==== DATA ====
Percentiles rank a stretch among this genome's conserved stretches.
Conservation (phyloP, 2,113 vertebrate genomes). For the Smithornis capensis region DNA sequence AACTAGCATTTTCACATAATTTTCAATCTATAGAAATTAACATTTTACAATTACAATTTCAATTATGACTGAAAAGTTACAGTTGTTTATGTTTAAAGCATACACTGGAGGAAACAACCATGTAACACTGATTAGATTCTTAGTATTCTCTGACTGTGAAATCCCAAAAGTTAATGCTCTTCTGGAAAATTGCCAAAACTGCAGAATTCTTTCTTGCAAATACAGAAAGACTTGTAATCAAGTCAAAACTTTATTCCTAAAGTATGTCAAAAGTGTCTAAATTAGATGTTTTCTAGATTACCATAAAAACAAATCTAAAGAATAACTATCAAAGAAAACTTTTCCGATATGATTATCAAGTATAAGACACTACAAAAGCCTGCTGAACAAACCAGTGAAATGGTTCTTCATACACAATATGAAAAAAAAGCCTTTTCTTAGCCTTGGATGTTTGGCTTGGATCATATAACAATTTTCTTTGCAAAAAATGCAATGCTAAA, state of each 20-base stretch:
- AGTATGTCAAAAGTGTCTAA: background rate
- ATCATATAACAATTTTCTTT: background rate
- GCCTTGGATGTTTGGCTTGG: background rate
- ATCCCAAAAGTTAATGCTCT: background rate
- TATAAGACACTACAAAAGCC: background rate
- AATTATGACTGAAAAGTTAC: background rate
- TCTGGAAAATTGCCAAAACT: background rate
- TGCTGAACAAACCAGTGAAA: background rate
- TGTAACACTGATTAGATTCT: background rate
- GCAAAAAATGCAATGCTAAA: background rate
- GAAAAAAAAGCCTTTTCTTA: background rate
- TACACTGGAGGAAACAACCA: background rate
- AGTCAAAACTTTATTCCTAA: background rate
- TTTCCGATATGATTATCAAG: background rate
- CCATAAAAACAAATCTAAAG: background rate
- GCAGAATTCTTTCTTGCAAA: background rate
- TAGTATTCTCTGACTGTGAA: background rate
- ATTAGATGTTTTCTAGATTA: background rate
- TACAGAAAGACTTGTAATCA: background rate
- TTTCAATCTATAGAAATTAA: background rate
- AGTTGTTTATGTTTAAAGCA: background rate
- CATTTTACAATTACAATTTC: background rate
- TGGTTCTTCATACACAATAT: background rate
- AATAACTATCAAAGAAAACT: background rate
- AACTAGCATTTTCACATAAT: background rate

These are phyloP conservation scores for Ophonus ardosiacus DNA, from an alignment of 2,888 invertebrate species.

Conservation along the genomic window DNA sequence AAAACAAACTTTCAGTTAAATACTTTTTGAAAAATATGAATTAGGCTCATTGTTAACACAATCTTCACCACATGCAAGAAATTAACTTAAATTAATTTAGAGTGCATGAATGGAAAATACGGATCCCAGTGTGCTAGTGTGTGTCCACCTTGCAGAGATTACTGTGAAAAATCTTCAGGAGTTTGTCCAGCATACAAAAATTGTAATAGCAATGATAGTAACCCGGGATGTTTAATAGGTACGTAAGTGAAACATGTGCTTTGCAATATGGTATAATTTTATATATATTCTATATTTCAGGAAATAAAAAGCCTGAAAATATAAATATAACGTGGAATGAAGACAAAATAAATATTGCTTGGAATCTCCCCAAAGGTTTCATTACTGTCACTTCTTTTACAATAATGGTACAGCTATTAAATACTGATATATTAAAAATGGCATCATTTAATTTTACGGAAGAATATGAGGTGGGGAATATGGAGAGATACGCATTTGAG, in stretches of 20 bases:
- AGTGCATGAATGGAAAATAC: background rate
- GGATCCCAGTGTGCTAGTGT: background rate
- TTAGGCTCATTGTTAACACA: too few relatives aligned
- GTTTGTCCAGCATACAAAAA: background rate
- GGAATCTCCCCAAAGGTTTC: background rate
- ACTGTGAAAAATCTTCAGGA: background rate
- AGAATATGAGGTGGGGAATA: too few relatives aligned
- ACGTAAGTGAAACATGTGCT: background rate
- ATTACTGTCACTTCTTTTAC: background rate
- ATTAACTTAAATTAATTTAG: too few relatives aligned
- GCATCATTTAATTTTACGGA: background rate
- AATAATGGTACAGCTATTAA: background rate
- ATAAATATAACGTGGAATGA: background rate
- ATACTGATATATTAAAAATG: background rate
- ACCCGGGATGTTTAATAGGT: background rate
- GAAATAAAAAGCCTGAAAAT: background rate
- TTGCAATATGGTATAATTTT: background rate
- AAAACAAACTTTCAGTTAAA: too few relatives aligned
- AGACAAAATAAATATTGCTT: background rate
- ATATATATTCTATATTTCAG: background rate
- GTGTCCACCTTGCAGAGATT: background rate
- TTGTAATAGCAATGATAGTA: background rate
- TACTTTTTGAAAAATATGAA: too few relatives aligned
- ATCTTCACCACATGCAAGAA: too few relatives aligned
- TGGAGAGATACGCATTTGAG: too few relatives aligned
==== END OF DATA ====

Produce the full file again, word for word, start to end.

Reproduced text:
Percentiles rank a stretch among this genome's conserved stretches.
Conservation (phyloP, 2,113 vertebrate genomes). For the Smithornis capensis region DNA sequence AACTAGCATTTTCACATAATTTTCAATCTATAGAAATTAACATTTTACAATTACAATTTCAATTATGACTGAAAAGTTACAGTTGTTTATGTTTAAAGCATACACTGGAGGAAACAACCATGTAACACTGATTAGATTCTTAGTATTCTCTGACTGTGAAATCCCAAAAGTTAATGCTCTTCTGGAAAATTGCCAAAACTGCAGAATTCTTTCTTGCAAATACAGAAAGACTTGTAATCAAGTCAAAACTTTATTCCTAAAGTATGTCAAAAGTGTCTAAATTAGATGTTTTCTAGATTACCATAAAAACAAATCTAAAGAATAACTATCAAAGAAAACTTTTCCGATATGATTATCAAGTATAAGACACTACAAAAGCCTGCTGAACAAACCAGTGAAATGGTTCTTCATACACAATATGAAAAAAAAGCCTTTTCTTAGCCTTGGATGTTTGGCTTGGATCATATAACAATTTTCTTTGCAAAAAATGCAATGCTAAA, state of each 20-base stretch:
- AGTATGTCAAAAGTGTCTAA: background rate
- ATCATATAACAATTTTCTTT: background rate
- GCCTTGGATGTTTGGCTTGG: background rate
- ATCCCAAAAGTTAATGCTCT: background rate
- TATAAGACACTACAAAAGCC: background rate
- AATTATGACTGAAAAGTTAC: background rate
- TCTGGAAAATTGCCAAAACT: background rate
- TGCTGAACAAACCAGTGAAA: background rate
- TGTAACACTGATTAGATTCT: background rate
- GCAAAAAATGCAATGCTAAA: background rate
- GAAAAAAAAGCCTTTTCTTA: background rate
- TACACTGGAGGAAACAACCA: background rate
- AGTCAAAACTTTATTCCTAA: background rate
- TTTCCGATATGATTATCAAG: background rate
- CCATAAAAACAAATCTAAAG: background rate
- GCAGAATTCTTTCTTGCAAA: background rate
- TAGTATTCTCTGACTGTGAA: background rate
- ATTAGATGTTTTCTAGATTA: background rate
- TACAGAAAGACTTGTAATCA: background rate
- TTTCAATCTATAGAAATTAA: background rate
- AGTTGTTTATGTTTAAAGCA: background rate
- CATTTTACAATTACAATTTC: background rate
- TGGTTCTTCATACACAATAT: background rate
- AATAACTATCAAAGAAAACT: background rate
- AACTAGCATTTTCACATAAT: background rate

These are phyloP conservation scores for Ophonus ardosiacus DNA, from an alignment of 2,888 invertebrate species.

Conservation along the genomic window DNA sequence AAAACAAACTTTCAGTTAAATACTTTTTGAAAAATATGAATTAGGCTCATTGTTAACACAATCTTCACCACATGCAAGAAATTAACTTAAATTAATTTAGAGTGCATGAATGGAAAATACGGATCCCAGTGTGCTAGTGTGTGTCCACCTTGCAGAGATTACTGTGAAAAATCTTCAGGAGTTTGTCCAGCATACAAAAATTGTAATAGCAATGATAGTAACCCGGGATGTTTAATAGGTACGTAAGTGAAACATGTGCTTTGCAATATGGTATAATTTTATATATATTCTATATTTCAGGAAATAAAAAGCCTGAAAATATAAATATAACGTGGAATGAAGACAAAATAAATATTGCTTGGAATCTCCCCAAAGGTTTCATTACTGTCACTTCTTTTACAATAATGGTACAGCTATTAAATACTGATATATTAAAAATGGCATCATTTAATTTTACGGAAGAATATGAGGTGGGGAATATGGAGAGATACGCATTTGAG, in stretches of 20 bases:
- AGTGCATGAATGGAAAATAC: background rate
- GGATCCCAGTGTGCTAGTGT: background rate
- TTAGGCTCATTGTTAACACA: too few relatives aligned
- GTTTGTCCAGCATACAAAAA: background rate
- GGAATCTCCCCAAAGGTTTC: background rate
- ACTGTGAAAAATCTTCAGGA: background rate
- AGAATATGAGGTGGGGAATA: too few relatives aligned
- ACGTAAGTGAAACATGTGCT: background rate
- ATTACTGTCACTTCTTTTAC: background rate
- ATTAACTTAAATTAATTTAG: too few relatives aligned
- GCATCATTTAATTTTACGGA: background rate
- AATAATGGTACAGCTATTAA: background rate
- ATAAATATAACGTGGAATGA: background rate
- ATACTGATATATTAAAAATG: background rate
- ACCCGGGATGTTTAATAGGT: background rate
- GAAATAAAAAGCCTGAAAAT: background rate
- TTGCAATATGGTATAATTTT: background rate
- AAAACAAACTTTCAGTTAAA: too few relatives aligned
- AGACAAAATAAATATTGCTT: background rate
- ATATATATTCTATATTTCAG: background rate
- GTGTCCACCTTGCAGAGATT: background rate
- TTGTAATAGCAATGATAGTA: background rate
- TACTTTTTGAAAAATATGAA: too few relatives aligned
- ATCTTCACCACATGCAAGAA: too few relatives aligned
- TGGAGAGATACGCATTTGAG: too few relatives aligned